“In a lot of his porn work, James can switch on and off quickly — he's very tender one minute and this very intense, sexually brutal dude the next minute, and that was really interesting to me,” explains Ellis, who says the story’s protagonist, Christian, a “neurotic control freak and sexual libertine,” is based on his fantasy of what Deen’s personal life might be like. “I also thought James was really sexy,” he adds. “It wasn't necessarily that I wanted to bang him, but if you have a muse, there’s certainly going to be some kind of sexual-attraction component to that. While I was writing this stuff I was picturing no other actor but James.” 

As soon as Ellis finished a detailed treatment for the film, he fired off a tweet about Deen being the inspiration for one of the characters. Deen sent a tweet in reply and eventually got in the mix for the role.

Less than two months after deciding to make the low-budget indie, Ellis had cranked out an original script that Schrader and Pope signed off on immediately. They each put in about $25,000 of their own cash and raised additional financing through online crowdfunding platform Kickstarter. Their goal to raise $100,000 on Kickstarter eventually yielded around $160,000 from 1,000-plus backers. (A $10,000 Kickstarter bidder will be rewarded with an autographed money clip that Schrader received from Robert De Niro on the set of Taxi Driver.) Even with the extra cash, it remained a super-tight budget. (Schrader says the out-of-pocket spend so far is $75,000. Finishing the film plus deferred payments for cast and crew will escalate the budget from there.) 

Ellis’s enthusiasm to actually cast his hardcore muse in the lead wasn’t shared by his partners. “Bret has a very promiscuous Twitter finger,” says Schrader. The director said heʼd consider Deen with a screen test, but still had reservations. “I said, ʻCome on, Bret, this guyʼs been in 3,000 porn films — thatʼs a lot of pool boys and a lot of pizza boys! How are you ever going to get that out of his system?’ Then I tested him, and he was really interesting and good, and original and unique, and fully formed as a screen personality — but youʼd never seen him in anything before.”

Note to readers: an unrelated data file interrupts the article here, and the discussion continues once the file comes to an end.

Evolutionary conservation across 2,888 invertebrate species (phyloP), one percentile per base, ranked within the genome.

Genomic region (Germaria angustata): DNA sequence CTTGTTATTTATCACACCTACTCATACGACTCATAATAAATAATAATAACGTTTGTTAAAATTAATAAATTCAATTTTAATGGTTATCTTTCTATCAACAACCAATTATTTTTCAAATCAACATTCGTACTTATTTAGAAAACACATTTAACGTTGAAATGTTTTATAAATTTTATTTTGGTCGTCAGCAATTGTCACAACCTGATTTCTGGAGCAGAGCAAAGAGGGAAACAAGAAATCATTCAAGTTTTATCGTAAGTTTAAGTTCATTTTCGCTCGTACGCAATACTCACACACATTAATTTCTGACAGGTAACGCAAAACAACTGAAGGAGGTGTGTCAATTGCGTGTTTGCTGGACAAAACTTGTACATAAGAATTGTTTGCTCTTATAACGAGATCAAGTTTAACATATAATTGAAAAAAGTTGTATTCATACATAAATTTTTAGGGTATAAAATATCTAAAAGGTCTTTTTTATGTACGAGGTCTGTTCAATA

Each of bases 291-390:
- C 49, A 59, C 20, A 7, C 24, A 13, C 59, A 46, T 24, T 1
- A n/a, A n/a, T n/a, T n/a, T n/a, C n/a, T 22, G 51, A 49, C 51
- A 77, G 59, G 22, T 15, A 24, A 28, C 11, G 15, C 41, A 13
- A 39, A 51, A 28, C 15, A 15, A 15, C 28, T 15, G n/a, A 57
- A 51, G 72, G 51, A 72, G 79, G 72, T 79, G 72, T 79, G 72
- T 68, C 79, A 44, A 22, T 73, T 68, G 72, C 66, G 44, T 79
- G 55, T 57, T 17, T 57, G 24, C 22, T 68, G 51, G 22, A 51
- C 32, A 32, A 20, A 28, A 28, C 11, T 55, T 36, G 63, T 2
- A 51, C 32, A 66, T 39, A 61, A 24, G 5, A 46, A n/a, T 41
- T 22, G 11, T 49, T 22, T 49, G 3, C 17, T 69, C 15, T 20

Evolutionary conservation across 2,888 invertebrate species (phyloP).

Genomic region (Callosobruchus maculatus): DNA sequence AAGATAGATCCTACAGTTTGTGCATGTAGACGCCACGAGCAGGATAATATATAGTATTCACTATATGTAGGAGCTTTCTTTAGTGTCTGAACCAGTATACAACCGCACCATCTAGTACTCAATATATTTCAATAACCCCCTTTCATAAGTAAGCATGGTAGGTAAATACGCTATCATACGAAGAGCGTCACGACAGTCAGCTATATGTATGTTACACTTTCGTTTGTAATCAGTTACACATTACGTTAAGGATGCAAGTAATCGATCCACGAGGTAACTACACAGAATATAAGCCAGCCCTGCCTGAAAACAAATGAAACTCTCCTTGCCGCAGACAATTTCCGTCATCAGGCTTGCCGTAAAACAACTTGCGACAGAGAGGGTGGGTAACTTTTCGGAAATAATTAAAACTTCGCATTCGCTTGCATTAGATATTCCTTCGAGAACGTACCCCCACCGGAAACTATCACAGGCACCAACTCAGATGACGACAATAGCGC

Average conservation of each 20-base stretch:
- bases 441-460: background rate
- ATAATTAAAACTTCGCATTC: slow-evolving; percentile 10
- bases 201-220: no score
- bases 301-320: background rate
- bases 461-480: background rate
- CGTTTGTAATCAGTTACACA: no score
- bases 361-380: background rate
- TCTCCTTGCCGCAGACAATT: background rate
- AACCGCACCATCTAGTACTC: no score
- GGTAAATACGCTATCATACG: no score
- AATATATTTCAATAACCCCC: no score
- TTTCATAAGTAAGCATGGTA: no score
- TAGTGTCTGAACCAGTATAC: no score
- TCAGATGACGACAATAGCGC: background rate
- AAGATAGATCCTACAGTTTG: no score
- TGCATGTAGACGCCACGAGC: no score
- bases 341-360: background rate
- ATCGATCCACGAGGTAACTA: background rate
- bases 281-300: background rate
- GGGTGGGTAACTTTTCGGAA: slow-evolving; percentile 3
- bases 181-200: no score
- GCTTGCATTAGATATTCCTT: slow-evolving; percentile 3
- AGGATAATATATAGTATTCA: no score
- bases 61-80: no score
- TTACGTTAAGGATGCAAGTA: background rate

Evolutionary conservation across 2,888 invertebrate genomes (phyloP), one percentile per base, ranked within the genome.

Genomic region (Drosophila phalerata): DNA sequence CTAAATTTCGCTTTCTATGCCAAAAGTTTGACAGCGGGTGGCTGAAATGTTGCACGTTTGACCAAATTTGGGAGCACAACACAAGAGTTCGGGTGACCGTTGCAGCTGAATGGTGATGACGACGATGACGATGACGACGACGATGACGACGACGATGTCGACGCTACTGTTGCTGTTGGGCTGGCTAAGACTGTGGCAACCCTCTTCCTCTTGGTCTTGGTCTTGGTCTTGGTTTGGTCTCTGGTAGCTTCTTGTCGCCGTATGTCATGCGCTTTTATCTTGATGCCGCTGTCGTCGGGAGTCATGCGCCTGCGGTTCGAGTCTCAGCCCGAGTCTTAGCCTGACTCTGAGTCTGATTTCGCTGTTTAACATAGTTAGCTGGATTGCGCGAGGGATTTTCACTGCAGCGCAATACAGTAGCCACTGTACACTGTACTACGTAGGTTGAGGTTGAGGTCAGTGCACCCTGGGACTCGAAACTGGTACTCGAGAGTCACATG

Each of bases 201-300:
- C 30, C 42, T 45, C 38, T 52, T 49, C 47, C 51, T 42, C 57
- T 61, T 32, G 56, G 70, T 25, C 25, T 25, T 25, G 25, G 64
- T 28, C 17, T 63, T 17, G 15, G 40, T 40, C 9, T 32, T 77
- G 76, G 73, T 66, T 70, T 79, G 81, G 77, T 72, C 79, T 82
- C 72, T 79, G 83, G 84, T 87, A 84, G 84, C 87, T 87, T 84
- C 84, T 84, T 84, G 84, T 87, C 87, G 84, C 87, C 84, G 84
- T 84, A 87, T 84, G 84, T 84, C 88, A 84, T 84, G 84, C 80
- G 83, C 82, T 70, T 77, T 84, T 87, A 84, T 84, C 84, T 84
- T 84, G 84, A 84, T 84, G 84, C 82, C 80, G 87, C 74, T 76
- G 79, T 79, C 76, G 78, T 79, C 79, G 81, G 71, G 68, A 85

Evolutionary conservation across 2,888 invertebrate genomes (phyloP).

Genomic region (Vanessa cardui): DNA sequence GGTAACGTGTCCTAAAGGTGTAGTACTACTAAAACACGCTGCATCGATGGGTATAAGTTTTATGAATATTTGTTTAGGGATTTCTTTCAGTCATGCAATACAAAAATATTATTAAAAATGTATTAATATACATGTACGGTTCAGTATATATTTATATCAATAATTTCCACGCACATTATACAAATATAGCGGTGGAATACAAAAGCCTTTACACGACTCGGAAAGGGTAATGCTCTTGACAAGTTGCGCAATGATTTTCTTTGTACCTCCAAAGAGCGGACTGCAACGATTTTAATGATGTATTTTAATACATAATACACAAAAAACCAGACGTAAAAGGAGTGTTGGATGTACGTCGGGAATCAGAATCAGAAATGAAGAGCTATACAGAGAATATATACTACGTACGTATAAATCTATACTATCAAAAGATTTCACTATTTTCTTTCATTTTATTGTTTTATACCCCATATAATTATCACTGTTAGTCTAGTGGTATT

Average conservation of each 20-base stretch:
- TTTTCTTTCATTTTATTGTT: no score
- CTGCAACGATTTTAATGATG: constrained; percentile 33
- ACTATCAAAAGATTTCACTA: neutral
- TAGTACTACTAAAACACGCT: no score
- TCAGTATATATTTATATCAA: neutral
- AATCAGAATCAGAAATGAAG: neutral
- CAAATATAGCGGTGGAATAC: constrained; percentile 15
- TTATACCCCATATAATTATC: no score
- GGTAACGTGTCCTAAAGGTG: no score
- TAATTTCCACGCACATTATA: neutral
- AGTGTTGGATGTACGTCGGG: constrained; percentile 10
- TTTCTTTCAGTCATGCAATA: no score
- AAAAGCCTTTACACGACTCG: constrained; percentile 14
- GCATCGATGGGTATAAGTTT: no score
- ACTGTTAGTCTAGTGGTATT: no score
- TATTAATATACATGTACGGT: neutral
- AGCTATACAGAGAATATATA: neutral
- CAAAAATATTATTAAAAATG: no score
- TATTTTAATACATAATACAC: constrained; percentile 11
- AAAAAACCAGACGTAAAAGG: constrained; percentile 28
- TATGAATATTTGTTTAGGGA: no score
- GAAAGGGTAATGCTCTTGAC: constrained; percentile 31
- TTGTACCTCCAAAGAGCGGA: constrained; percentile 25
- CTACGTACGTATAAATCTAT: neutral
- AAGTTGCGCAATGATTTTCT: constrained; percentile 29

In the end, the final arbiter was Schraderʼs actress wife Mary Beth Hurt, whose initial skepticism vanished when she compared Deenʼs screen test with that of another finalist for the role: Deen, she said, was a star.

“The prep was a little more extensive than what I usually do,” Deen says, without irony, of his first non-porn experience. “We had a full week of rehearsal, and we had meetings to talk about character development and plot...” Once shooting started, Deen admits he was nervous that heʼd be the “weak link,” but the supportive crew put him at ease. 

“James gives a completely magnetic performance in the movie,“ says Ellis. “He's a movie star. He’s incredibly charismatic.”

The casting of Lohan was a bit of a whim, says Schrader. There was a minor character in the script named Lindsay, and it made him think of Lohan. Pope, who knew Lindsay socially and was a longtime fan of her acting work, got her the script in the hope that she might make a cameo. Lohan read the script and agreed to do it, but only if she played the lead.

Both Pope and Schrader were totally on board with the idea, but this time it was Ellis’s turn to object. Ellis feared that working with the troubled but talented actress — whose professional reputation and box-office value have been in free-fall for years (she’s struggled with legal issues, substance abuse and embarrassing family dramas) — would be both a creative mistake and compromise the film’s integrity. "I was completely against the casting of Lindsay," he remembers. "There were passionate emails that I wrote to Paul and to Braxton voicing my concern.” This time, it was Schrader and Pope’s turn to convince their reluctant partner to let Lohan screen test before making a final decision. 

And, like Deen, Lohan delivered in the audition room. “Afterwards it was like, Oh, well she can actually really play this role,” Ellis says. “The girl in the script was much more vulnerable than Lindsay, and she played it a little bit tougher than I first envisioned it. But, undeniably, she was very good.”